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May 12, 2016

A Shell Game: Washington Post Report on Anxious French Jews

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“France is home to the largest Jewish community in Europe, and its most troubled. A wave of anti-Semitic violence in recent years has shaken Jews to the point where growing numbers no longer see a future here.”

So begins “Jews anxious about future in France,” by Washington Post correspondent James McAuley (May 10, 2016 print edition, May 9 online). Who is responsible for the “wave of anti-Semitic violence” and “sense of anxiety” pervading “a [Jewish] community that accounts for just 1 percent of the total French population”? The Post does not exactly say.

The newspaper does tell readers that community accounts for “nearly half of all victims of what French authorities call ‘Xenophobic’ violence.” Which “xenophobes”? In the 10th paragraph The Post finally says “Jews are struggling to consolidate safety and security in a France where radical Islamist violence has been rising.”

So, radical Muslims threaten French Jews with violence? The newspaper implies that, but stops short of saying so explicitly. Instead, it recalls:

“In 2006, there was the abduction and murder of a Jewish cell phone salesman by a gang of anti-Semitic youths. In 2012, a shooting at a Jewish school in Toulouse. In 2015, a shooting at a kosher supermarket the day after the Charlie Hebdo attack. And In January of this year, the machete attack on a Jewish teacher as he walked on the street in Marseille.”

That “gang of anti-Semitic youths” who tortured Ilan Halimi to death over a period of days while taunting his family in telephone calls was Muslims. The terrorist who murdered a teacher and three children in Toulouse in 2012 was a Muslim. The shooter who killed four Jews at Paris’ Hyper-Cacher market in 2015 was a Muslim who claimed to have coordinated with the Charlie Hebdo murderers.

But The Post quickly moves on to other matters in the last 22 of the article’s 34 paragraphs. These are the argument among French Jews over whether they should abandon France for Israel or elsewhere, or stay. And, if they stay, should they work with the anti-immigrant—essentially anti-Muslim and originally antisemitic but now ostensibly pro-Jewish National Front Party—or against it?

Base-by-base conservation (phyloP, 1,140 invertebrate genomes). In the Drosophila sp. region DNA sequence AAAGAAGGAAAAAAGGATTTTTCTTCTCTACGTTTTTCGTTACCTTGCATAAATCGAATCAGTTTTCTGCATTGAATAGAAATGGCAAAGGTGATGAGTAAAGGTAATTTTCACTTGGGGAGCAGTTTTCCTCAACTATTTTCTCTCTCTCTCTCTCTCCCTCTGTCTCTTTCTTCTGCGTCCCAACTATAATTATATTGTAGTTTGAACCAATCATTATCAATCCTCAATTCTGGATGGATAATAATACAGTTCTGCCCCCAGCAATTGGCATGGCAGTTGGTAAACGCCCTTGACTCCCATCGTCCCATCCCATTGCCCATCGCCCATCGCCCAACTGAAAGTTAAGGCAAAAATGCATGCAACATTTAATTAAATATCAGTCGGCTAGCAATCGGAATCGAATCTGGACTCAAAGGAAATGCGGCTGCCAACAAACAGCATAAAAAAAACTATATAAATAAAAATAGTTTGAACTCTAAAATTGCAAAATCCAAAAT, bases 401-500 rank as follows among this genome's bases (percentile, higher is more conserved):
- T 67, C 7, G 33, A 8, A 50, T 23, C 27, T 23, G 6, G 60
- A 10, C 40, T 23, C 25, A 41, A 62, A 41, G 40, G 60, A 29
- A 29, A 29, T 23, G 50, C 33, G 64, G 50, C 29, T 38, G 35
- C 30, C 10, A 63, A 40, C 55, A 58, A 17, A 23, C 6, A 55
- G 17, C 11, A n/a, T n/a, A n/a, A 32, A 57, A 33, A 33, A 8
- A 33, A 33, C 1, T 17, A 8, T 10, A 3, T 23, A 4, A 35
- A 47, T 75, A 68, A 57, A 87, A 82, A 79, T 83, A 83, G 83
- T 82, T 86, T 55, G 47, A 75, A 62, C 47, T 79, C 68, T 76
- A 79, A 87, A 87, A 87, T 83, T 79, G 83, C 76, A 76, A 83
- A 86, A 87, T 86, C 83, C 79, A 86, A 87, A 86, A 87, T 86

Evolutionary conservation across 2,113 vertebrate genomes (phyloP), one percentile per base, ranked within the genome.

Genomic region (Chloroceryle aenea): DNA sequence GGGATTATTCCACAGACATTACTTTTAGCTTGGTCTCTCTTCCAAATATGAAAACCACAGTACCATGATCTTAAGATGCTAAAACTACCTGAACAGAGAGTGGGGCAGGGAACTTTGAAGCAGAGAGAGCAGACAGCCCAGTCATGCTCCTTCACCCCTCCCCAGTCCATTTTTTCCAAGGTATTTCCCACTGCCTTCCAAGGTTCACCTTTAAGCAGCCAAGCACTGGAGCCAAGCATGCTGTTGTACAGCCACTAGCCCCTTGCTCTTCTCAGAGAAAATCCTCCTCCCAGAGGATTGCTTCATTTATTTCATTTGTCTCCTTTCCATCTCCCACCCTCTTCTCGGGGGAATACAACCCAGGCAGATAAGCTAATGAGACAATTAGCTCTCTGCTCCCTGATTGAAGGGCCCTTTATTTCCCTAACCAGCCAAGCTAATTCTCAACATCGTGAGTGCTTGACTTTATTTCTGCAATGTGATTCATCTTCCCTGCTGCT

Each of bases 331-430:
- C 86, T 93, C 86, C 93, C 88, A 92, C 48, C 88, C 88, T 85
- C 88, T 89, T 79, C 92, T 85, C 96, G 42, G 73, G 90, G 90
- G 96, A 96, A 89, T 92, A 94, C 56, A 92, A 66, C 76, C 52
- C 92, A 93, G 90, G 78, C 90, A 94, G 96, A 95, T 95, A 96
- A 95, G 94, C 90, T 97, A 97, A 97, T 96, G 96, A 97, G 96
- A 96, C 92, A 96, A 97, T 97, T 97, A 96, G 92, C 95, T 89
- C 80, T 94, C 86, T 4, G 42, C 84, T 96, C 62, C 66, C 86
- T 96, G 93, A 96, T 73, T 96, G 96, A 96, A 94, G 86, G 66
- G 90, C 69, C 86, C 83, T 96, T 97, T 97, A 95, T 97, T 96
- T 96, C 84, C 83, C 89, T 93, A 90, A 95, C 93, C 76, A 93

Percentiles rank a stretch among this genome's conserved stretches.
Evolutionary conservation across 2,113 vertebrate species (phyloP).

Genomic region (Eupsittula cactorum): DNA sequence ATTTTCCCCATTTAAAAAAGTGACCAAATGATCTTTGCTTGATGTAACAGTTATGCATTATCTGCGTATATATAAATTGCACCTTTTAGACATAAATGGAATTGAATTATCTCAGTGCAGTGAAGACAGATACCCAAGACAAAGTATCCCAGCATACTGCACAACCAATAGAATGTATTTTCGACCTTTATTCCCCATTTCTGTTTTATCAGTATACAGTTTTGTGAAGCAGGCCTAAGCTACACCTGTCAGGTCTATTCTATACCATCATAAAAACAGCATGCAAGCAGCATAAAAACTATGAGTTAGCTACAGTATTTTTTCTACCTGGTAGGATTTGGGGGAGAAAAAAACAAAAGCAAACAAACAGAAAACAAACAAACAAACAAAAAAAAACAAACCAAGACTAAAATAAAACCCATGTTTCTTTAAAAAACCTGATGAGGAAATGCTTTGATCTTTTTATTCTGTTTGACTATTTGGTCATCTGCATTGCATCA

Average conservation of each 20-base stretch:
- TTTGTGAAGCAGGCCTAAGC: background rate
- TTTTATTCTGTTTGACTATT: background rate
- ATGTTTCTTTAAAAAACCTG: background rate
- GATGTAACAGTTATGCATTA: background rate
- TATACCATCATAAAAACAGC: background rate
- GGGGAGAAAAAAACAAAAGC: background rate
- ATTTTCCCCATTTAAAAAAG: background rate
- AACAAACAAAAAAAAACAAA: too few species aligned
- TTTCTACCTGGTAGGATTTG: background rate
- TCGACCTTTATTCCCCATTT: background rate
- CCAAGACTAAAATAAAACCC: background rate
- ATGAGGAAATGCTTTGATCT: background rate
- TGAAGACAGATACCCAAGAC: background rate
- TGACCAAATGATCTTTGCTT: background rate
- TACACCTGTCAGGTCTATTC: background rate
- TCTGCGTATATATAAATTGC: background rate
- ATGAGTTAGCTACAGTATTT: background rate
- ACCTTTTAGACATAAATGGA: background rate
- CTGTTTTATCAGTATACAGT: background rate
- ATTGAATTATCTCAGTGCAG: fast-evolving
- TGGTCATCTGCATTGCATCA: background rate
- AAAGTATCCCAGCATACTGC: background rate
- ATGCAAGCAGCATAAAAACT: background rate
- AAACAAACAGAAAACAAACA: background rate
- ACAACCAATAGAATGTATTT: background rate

Early in the dispatch, a man identified as an Israeli “human rights lawyer living in Paris,” is quoted as saying “in terms of security, I don’t believe Israel is a safe place for Jews. Or for anyone else.” The Post transmits that stenographically, without context.

In context, in terms of individual security, a U.N. office reports that the murder rate per 100,000 population in Israel in 2012 was 1.8; in France (2013) 1.2; Tunisia—where some French vacation—3.1 (2012); and in the United States, where more than five million Jews live and many French visit, 3.8 (2013). (Data from most recent years posted.)

Another article by McAuley (“World Views: France plans to set up ‘anti-jihadist centers’ to curb youth radicalization,” May 10 online, not yet in print) crept a little closer to cause—Islamic extremism or Islamist supremacism—in addition to effect—rising violence against French Jews and others. The short dispatch used the words “anti-jihadist” and “jihadism” in direct quotes from the French prime minister. It also referred to “militant” and “militants” and once to the Islamic State. It also noted that “many Muslims” find state secularism “alienating.”

But those whose radicalization government officials hoped to prevent turned out to be “young men,” “young people” or “French youths.” Young Catholics? Secular youths? Young French Jews?
Unlikely.

When predominately Muslim suburbs of Paris and other French cities erupted in riots and arsons four years ago, reporting by the Tribune Newspapers (including The Los Angeles Times, Chicago Tribune and Baltimore Sun) suffered from descriptions of acts by “disaffected youths,” “rioting youths” and “gangs of youths.” Tribune Co. journalists, professionally expected to report who, what, when, where, why and how, erased the Muslim and/or North African-Arab identity of most of these “youths.” Washington Post coverage of violent threats to French Jews from radicalized Muslims suffers a similar erasure now.


Posted by ER at May 12, 2016 05:43 PM

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